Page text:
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Morning news brief

STEVE INSKEEP, HOST:

President Biden heads to Detroit today to support striking autoworkers.

MICHEL MARTIN, HOST:

Biden has called himself the most pro-union president in history, but his administration is also trying to work with car companies on climate goals and other priorities. So how is he going to walk that line?

INSKEEP: And is he going to walk on a picket line? Let's ask NPR political correspondent Don Gonyea, who joins us from his home in Detroit. Hey there, Don.

DON GONYEA, BYLINE: Good morning.

INSKEEP: What's the president doing so far as you know?

GONYEA: We don't know exactly what the drill will be. We do know he will be on the picket line. We know that much. But there are a lot of questions. Will he march with a placard? Will it be more of a meet-and-greet with workers filing past him? We do know that UAW President Shawn Fain will be there. He invited Biden to come. And, I'll just add, he did so despite the fact that the UAW has not yet endorsed Biden for reelection. Just yesterday at the White House, Biden was asked about the trip. Here's his answer.

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PRESIDENT JOE BIDEN: I think the UAW gave up an incredible amount back when the automobile industry was going under. They gave everything from their pensions on. And I think that now that the industry is roaring back, they should participate in the benefit of that.

INSKEEP: I just want to know, Don - I looked this up. President of the United States is not a union job. It'd be very small union if it was a union job. Is it rare for a president to stand on a picket line?

GONYEA: Careful listeners may know I've been covering the UAW for a long time, right?

INSKEEP: (Laughter) I'm a careful listener. Yes, I do know. Go on.

GONYEA: I've not seen anything like this. I've seen presidential candidates - candidates - greeting striking workers. I've toured factories with candidates. I've gone to union halls and picket lines with senators. But we can't find any record of a U.S. president visiting a picket line, talking to striking workers there. So that alone makes this a big moment - right? - for the UAW and for all unions, really. Picket lines are hugely symbolic. It means something to have a president actually show up.

INSKEEP: Is he really involved in the negotiations, though?

GONYEA: He has kept open lines of communication with the auto companies, according to the White House. But this is the job of the negotiators, not the president, to find a deal. It's a balancing act. He wants unions to get good contracts, but he also wants these companies to be able to lead the world in electric vehicle production. So that's a big challenge.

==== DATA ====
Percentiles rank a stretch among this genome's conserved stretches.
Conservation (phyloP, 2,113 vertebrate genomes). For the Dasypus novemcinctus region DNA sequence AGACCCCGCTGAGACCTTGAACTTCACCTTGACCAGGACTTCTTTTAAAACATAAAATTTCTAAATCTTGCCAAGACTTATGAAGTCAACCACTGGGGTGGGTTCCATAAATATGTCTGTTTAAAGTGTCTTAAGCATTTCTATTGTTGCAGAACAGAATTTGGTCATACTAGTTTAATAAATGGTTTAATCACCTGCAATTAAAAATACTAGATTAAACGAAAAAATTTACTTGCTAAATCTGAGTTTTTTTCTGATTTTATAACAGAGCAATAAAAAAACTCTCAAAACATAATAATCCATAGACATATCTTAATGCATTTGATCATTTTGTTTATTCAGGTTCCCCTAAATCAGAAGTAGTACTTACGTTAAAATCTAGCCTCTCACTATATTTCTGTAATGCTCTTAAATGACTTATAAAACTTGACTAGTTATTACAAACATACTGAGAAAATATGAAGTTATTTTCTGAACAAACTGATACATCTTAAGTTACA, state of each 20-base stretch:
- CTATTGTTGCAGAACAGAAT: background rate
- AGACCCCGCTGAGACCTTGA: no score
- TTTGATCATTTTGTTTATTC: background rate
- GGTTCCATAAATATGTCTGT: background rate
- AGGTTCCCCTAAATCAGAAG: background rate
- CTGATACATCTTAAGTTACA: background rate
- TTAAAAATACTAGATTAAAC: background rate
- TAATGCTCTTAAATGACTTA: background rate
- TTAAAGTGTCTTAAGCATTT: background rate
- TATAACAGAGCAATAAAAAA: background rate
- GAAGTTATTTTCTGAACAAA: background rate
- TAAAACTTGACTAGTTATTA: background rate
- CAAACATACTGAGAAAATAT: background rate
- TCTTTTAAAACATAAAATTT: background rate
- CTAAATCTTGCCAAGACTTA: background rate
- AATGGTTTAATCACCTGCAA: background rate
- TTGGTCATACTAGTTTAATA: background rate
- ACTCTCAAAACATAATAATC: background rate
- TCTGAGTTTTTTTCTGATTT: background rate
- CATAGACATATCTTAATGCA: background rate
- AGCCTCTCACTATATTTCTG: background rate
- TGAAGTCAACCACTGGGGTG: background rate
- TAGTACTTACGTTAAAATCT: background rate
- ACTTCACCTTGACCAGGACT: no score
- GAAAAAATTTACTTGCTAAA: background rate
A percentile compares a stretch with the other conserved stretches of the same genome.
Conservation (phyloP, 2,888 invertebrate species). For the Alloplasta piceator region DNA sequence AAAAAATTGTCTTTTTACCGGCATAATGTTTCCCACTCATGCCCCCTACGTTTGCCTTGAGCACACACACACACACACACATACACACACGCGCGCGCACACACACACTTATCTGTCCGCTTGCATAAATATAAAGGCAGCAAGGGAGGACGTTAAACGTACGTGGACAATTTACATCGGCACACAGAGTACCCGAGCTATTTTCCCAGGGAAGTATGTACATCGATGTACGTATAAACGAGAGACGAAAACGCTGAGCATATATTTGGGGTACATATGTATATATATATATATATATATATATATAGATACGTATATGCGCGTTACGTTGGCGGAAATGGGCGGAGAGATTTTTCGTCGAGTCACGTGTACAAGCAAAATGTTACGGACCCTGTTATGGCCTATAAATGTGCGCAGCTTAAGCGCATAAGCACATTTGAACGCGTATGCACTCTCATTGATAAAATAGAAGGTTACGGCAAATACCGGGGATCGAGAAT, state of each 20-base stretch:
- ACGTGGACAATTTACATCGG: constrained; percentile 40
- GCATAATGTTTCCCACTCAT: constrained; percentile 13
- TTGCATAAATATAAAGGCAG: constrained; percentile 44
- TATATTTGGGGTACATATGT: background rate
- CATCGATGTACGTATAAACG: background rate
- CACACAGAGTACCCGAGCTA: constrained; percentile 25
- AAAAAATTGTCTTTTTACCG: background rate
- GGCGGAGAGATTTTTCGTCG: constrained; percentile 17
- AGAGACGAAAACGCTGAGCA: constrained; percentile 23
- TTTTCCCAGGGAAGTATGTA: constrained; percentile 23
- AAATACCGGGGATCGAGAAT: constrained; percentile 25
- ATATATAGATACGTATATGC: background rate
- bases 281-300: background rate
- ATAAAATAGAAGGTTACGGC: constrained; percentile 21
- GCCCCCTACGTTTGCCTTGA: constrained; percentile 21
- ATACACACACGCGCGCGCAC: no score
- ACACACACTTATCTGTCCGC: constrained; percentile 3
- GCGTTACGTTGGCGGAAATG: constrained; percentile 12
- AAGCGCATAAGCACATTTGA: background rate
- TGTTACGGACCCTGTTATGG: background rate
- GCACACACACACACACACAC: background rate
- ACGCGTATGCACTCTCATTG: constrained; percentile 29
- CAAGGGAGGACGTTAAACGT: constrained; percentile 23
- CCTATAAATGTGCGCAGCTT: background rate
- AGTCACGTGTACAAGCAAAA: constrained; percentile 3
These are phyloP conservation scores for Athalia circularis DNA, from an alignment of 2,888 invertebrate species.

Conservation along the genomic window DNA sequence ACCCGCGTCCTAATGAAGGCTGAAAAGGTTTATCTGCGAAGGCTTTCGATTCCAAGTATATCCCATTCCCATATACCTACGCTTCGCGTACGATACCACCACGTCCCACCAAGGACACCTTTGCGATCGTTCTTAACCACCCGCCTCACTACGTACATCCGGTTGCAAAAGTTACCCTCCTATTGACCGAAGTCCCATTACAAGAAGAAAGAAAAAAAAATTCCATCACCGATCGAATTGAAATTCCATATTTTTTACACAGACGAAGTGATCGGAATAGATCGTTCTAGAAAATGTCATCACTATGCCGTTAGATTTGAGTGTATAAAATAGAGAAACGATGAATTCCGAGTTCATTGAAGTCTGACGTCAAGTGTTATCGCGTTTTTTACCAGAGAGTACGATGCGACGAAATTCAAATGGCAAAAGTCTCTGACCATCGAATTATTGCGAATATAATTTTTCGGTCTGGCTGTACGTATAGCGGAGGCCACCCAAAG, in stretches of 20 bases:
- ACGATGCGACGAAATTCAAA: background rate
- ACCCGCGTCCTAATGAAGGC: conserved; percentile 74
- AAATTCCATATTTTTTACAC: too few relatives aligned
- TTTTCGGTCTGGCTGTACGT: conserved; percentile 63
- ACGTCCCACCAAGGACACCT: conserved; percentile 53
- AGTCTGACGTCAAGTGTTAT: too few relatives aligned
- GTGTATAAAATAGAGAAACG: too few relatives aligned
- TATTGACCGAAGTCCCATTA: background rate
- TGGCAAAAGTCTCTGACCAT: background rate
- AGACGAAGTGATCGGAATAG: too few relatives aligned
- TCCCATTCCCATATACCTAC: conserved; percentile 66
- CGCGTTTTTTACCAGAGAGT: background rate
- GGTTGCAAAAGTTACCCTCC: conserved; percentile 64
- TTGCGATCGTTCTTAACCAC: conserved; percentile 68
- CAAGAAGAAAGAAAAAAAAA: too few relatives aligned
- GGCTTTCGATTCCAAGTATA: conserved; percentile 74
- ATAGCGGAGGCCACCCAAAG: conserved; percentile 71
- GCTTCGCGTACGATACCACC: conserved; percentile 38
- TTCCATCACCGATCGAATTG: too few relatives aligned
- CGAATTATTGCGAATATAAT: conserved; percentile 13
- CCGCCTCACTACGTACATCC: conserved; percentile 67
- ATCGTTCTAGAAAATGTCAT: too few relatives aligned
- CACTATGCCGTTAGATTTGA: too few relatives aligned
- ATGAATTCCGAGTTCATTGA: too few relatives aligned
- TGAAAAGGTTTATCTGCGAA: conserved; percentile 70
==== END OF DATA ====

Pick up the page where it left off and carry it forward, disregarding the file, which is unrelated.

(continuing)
INSKEEP: There's also a partisan contrast here because Donald Trump is going to be heading to Michigan before long. And I want to ask about that, Don. I've been reading this book by David Leonhardt called "Ours Was The Shining Future." It's like a history of the American middle class in the 20th century, and it talks about the 1930s when there was a president of Congress who supported and fostered the union movement. There was a big autoworkers strike that was a big part of that, so that's my question now. If Biden is pro-union, as he says, has he been able to actively make the environment easier for unions?

GONYEA: Those were the 1936-37 sit-down strikes in Flint, Mich., a seminal moment for labor. Roosevelt was a huge help back then to the UAW. Biden has changed the environment for unions. The NLRB, the National Labor Relations Board, is much friendlier to unions. Biden also supports something called the PRO Act, which is called Protect the Right to Organize. That's big for labor. And Republicans in the past always support so-called right to work laws in states. Biden has opposed them, so he has indeed been a friend, if not perfect.

INSKEEP: NPR's Don Gonyea, thanks so much.

GONYEA: My pleasure.

INSKEEP: Good talking with you.

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INSKEEP: Here in Washington, lawmakers return to the Capitol with just four days to go until the country faces another government shutdown.

MARTIN: If it happens, it would be the fourth such shutdown in the past decade. The last one was in 2019. House Speaker Kevin McCarthy says he remains hopeful that a short-term funding bill can be passed before the deadline.

INSKEEP: NPR political correspondent Susan Davis joins us now. Susan, good morning.

SUSAN DAVIS, BYLINE: Good morning.